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Rural Wisconsin clinics braced for primary care doctor shortage

Study shows female doctors earn much less than male doctors
Posted at 6:00 AM, Jul 30, 2019
and last updated 2019-07-30 08:10:16-04

Demand for primary care doctors is growing due to an aging population, but the supply of such physicians is struggling to keep up.

Those findings were part of a report from the Wisconsin Council on Medical Education and Workforce.

It found that demand for primary care doctors will increase by roughly 20% and eventually "outpace projected supply," by 2035.

The same statistics showed rural communities across the state will see the greatest percentage deficits if the projected shortfall comes to fruition.

The report attributes the shortage of primary care physicians, partially, to 40% of the current crop of such doctors retiring by 2035.

At Mercyhealth's clinic in Delavan, Dr. Richard Terry, a Family Medicine Physician, said he thinks being a primary care doctor is often undersold as a career at different medical schools.

Terry believes some medical students are intimidated by pursuing family medicine as a career because it requires them to maintain a general understanding of many different areas of medicine, rather than specializing and becoming an expert in one medical area.

"Reimbursement is also a negative drawback to primary care. About 5% of healthcare costs are reimbursed, spent back, into primary care. Whereas primary care comprises about 55% of office visits," Terry said.

But Terry said maintaining a healthy workforce of primary care doctors around the state is good for public health, and also saves the typical patient money.

He said that's especially true in isolated rural areas, because a primary care physician is typically a patient's entrance-way into the medical world if he or she is ailing with a health problem. Primary care doctors can provide a preliminary diagnosis and/or refer a patient to a specialist.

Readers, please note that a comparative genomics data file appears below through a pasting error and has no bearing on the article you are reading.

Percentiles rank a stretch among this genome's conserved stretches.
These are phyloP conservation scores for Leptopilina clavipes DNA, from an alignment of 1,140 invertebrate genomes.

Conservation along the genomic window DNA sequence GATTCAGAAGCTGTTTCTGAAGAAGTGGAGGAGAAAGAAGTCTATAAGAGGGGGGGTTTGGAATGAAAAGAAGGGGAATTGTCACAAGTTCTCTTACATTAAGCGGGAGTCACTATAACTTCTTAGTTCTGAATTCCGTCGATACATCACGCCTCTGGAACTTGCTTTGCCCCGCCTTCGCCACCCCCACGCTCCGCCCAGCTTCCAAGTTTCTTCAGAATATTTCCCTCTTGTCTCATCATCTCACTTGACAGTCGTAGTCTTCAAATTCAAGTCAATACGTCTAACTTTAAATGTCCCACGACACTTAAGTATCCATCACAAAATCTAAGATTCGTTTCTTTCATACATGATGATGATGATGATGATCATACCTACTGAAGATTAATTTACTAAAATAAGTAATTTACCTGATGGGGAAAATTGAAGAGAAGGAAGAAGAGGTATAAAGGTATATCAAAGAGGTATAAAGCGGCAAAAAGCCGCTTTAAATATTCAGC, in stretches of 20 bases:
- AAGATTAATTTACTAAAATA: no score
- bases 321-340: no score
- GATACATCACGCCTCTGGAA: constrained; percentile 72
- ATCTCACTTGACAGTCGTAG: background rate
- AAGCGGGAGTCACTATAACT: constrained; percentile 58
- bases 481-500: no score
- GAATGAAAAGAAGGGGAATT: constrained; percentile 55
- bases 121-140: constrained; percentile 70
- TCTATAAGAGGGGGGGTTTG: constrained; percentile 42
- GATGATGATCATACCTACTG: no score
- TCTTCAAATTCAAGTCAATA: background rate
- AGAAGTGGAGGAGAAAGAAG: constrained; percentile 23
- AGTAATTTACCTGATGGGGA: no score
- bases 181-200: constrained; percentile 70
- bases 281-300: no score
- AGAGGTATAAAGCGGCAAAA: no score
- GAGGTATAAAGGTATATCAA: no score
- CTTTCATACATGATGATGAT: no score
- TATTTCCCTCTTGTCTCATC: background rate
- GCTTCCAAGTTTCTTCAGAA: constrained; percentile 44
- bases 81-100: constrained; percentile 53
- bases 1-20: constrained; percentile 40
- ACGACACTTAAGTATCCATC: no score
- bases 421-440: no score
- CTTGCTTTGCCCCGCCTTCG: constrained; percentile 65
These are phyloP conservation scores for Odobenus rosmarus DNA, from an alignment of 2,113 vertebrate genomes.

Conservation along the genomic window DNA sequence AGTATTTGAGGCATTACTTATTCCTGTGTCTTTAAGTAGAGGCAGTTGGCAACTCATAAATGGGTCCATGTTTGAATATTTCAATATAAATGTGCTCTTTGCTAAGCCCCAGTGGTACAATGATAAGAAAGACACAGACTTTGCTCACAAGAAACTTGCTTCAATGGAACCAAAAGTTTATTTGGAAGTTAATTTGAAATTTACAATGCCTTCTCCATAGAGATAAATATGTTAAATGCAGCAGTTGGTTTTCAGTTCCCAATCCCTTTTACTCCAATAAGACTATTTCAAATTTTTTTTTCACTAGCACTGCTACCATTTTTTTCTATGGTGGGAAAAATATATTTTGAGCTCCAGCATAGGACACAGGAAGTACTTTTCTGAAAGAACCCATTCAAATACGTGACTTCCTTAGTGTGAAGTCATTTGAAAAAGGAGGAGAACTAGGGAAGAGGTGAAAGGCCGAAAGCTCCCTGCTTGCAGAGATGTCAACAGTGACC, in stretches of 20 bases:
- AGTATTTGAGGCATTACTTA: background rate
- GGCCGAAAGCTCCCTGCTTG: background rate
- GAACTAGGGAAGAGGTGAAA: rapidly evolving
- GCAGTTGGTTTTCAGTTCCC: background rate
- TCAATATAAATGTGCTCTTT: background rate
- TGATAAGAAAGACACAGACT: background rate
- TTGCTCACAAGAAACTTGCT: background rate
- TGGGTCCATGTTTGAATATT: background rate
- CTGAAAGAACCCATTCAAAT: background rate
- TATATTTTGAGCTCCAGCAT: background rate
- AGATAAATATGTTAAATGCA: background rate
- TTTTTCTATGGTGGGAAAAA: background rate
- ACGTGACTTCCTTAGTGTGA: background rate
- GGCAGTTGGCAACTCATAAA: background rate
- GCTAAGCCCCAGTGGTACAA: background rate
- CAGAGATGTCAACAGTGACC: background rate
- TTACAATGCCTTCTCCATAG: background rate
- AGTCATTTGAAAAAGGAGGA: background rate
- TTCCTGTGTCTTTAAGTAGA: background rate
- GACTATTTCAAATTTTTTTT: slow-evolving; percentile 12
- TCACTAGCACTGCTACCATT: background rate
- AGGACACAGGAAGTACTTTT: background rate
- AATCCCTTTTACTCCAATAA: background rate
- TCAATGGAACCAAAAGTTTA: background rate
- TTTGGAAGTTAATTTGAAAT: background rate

"Those individuals who see primary care providers have an overall 19% improvement in their longevity and their quality of life," Terry said. "Similarly, individuals who do not have a 33% increased cost to their healthcare."

Kelli Cameron, Mercyhealth's Director of Provider Recruitment and Retention, said the health system continues to actively recruit primary care doctors to both rural areas and its more urban facilities, like in Janesville.

"It's a huge challenge for us," she said of maintaining a steady number of primary care doctors. But that doesn't mean Mercyhealth hasn't been effective in doing so.

To try and proactively prevent the shortage of primary care physicians from impacting patients like Terry's, in Delavan, the health system maintains an accredited residency program in Janesville that boasts an enrollment of up to 21 future doctors in a given year.

Mercyhealth also just kicked off a new residency program in Rockford, Illinois, which once up and running can maintain a yearly enrollment of 75 future, primary care physicians.

"It's important that we continue to add doctors, and not just replace them," Cameron said.

Terry said practicing family medicine in a rural area like Walworth County is a different experience than working in a city like Milwaukee or Chicago. But he said he enjoys it, and hopes other doctors will remain open to working at clinics like his.

"I think the biggest difference about working in a rural community is the development of relationships with patients," Terry said. "I see my patients everywhere, and they see me too. That's a fantastic thing."